RNA Isolation and cDNA Synthesis

Total RNA extraction was carried out from milk somatic cells with the TRIzol reagent of SIGMA (As per the manufacturer’s protocol). The quality of extracted RNA was assessed by electrophoretically using 0.8 per cent agarose (Invitrogen) gel in a horizontal submarine electrophoresis unit. The concentration of isolated RNA was assessed by using nanodrop spectrophotometer. Complementary DNA was synthesized from total RNA by using RevertAid first strand cDNA synthesis kit by using oligo dT primers (Thermo Scientific, K1622).

Primers Design and Synthesis

Primers for RT-qPCR of TLR9 and β-actin were designed from published bovine mRNA sequences available from NCBI GenBank. Designing and checking of primers were done with Primer3 software (Table 1).

Table 1: Primer sequence for TLR9 and β-actin genes used in RT-qPCR

Gene Name Sequence (5’→3′) Expected Product Size


The RT-qPCR amplification of TLR9 gene was performed by using the Illumina Eco® Q- RT PCR system. The β-actin was used as housekeeping gene because it showed a stable expression from all milk samples. A reaction solution was prepared on ice, a total volume 20 microlitre consists of 10 microlitre of 2X SYBR Green PCR master mix, 10 pmole 1microlitre) of each gene-specific primers, 2 microlitre of cDNA template and 7 microlitre of nuclease free water. All reactions were performed as triplicates. Real time PCR cyclic conditions were 95ºC for 10 min then 40 cycles of 95 ºC for 30 sec, 58ºC for 30 sec and 72 ºC for 1 min with fluorescence recording at the end of each cycle. After 40 cycles, dissociation curve analysis PCR products to determine the specificity of the amplicons. The gene expression levels were analyzed with the 2-ΔΔCT method (Kumar et al., 2012). All the statistical analyses were done using SPSS version 21.0 software.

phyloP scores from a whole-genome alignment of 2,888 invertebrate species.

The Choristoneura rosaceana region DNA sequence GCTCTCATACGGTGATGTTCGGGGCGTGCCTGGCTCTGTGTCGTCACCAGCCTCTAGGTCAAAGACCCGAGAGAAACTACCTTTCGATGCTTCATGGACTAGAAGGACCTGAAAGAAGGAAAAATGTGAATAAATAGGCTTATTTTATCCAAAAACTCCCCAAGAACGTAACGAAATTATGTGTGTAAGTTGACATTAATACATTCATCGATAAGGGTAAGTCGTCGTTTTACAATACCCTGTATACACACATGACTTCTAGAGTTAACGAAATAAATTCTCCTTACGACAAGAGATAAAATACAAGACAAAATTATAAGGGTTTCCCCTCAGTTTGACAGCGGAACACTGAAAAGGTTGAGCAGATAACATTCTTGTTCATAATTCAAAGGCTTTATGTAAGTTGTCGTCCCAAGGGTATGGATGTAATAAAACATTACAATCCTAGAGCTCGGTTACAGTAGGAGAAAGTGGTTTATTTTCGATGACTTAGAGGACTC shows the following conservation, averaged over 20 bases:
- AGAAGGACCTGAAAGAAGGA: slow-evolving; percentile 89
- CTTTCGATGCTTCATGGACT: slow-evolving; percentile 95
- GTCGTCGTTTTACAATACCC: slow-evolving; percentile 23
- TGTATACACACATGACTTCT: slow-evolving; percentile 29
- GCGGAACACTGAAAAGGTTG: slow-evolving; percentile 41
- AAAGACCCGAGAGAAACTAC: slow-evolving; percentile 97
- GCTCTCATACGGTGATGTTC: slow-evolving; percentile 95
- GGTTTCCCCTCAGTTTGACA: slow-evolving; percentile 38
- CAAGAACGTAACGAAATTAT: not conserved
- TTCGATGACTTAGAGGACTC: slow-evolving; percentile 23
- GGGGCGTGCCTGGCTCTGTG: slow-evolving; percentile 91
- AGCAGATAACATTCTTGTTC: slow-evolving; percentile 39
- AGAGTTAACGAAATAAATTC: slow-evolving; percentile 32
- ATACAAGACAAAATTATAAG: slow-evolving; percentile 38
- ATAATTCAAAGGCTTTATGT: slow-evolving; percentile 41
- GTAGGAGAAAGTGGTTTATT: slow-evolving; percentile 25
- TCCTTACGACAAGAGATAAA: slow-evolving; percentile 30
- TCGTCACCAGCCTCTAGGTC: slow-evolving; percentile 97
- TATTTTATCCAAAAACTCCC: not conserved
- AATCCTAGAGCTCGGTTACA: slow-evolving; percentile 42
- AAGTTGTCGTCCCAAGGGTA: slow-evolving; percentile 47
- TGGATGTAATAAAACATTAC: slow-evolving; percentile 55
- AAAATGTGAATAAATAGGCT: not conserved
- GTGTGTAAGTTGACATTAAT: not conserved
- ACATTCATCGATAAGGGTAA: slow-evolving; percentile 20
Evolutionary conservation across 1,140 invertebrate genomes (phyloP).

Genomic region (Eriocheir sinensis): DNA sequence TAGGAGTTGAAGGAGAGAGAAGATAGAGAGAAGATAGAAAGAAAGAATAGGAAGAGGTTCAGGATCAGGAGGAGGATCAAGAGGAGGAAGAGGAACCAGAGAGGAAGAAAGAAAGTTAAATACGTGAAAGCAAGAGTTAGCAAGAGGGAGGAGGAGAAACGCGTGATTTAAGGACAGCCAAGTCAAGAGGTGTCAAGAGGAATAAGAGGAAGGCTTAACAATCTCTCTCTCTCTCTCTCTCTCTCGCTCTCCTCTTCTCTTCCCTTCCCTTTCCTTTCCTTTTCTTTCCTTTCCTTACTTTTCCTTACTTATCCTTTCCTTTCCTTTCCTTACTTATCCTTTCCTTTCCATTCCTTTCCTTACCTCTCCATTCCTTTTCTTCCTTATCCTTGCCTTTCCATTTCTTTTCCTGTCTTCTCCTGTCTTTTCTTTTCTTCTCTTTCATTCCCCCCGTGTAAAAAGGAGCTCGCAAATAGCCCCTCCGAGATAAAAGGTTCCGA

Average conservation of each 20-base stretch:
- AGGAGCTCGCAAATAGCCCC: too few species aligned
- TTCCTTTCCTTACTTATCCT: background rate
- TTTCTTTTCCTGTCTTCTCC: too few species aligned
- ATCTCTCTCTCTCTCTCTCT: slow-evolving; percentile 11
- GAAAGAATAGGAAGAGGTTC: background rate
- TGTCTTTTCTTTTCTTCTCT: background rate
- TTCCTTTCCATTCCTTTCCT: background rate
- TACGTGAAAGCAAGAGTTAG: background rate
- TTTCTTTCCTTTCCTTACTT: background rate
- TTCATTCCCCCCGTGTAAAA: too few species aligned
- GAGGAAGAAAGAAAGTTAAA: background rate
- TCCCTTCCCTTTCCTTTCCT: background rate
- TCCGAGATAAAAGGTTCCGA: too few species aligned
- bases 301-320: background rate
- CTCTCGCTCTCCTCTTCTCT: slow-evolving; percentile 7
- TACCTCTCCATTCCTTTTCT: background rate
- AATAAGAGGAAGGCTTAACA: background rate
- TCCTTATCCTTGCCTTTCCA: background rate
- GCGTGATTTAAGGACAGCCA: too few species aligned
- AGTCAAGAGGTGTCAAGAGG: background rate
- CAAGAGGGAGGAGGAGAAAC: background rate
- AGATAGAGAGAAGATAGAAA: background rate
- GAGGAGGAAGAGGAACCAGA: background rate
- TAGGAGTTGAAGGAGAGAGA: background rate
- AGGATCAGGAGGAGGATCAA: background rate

Results and Discussion

Mastitis is the persistent inflammatory condition of udder tissue and fatal mammary gland infection in dairy cattle. The first line of defense against mammary bacterial infection was initiated by innate resistance of mammary gland. It has the ability to recognize and respond instantly to the earlier signs of infection. Soon after the entry of invading bacteria, the leukocytes and epithelial cells pledge the inflammatory response essential to eradicate the invading pathogen. Mastitis caused by S. aureus, is characterized by moderate and delayed increase of SCC (Yoshimura et al., 1999). Innate resistance of mammary gland is one of the first line of host defense against mammary bacterial infection Hence, assessing the comparative expression pattern of TLR9 in somatic cells of milk during sub-clinical and clinical mastitis caused by S. aureus may help to monitor their involvement in mammary innate resistance and subsequent use of this information will be validated as markers.

Crossbred bovines were screened for sub-clinical and clinical mastitis using CMT. Biochemical and microbiological screening identified positive sub-clinical and clinical samples for S. aureus. Based on the screening for S. aureus, three animals were selected from each group of sub-clinical and clinical mastitis. In addition milk samples from apparently healthy crossbred cows were also selected as control for expression studies. Analysis of variance for TLR9 gene revealed significant deference (P ≤ 0.01) for expression level between the groups (Table 2).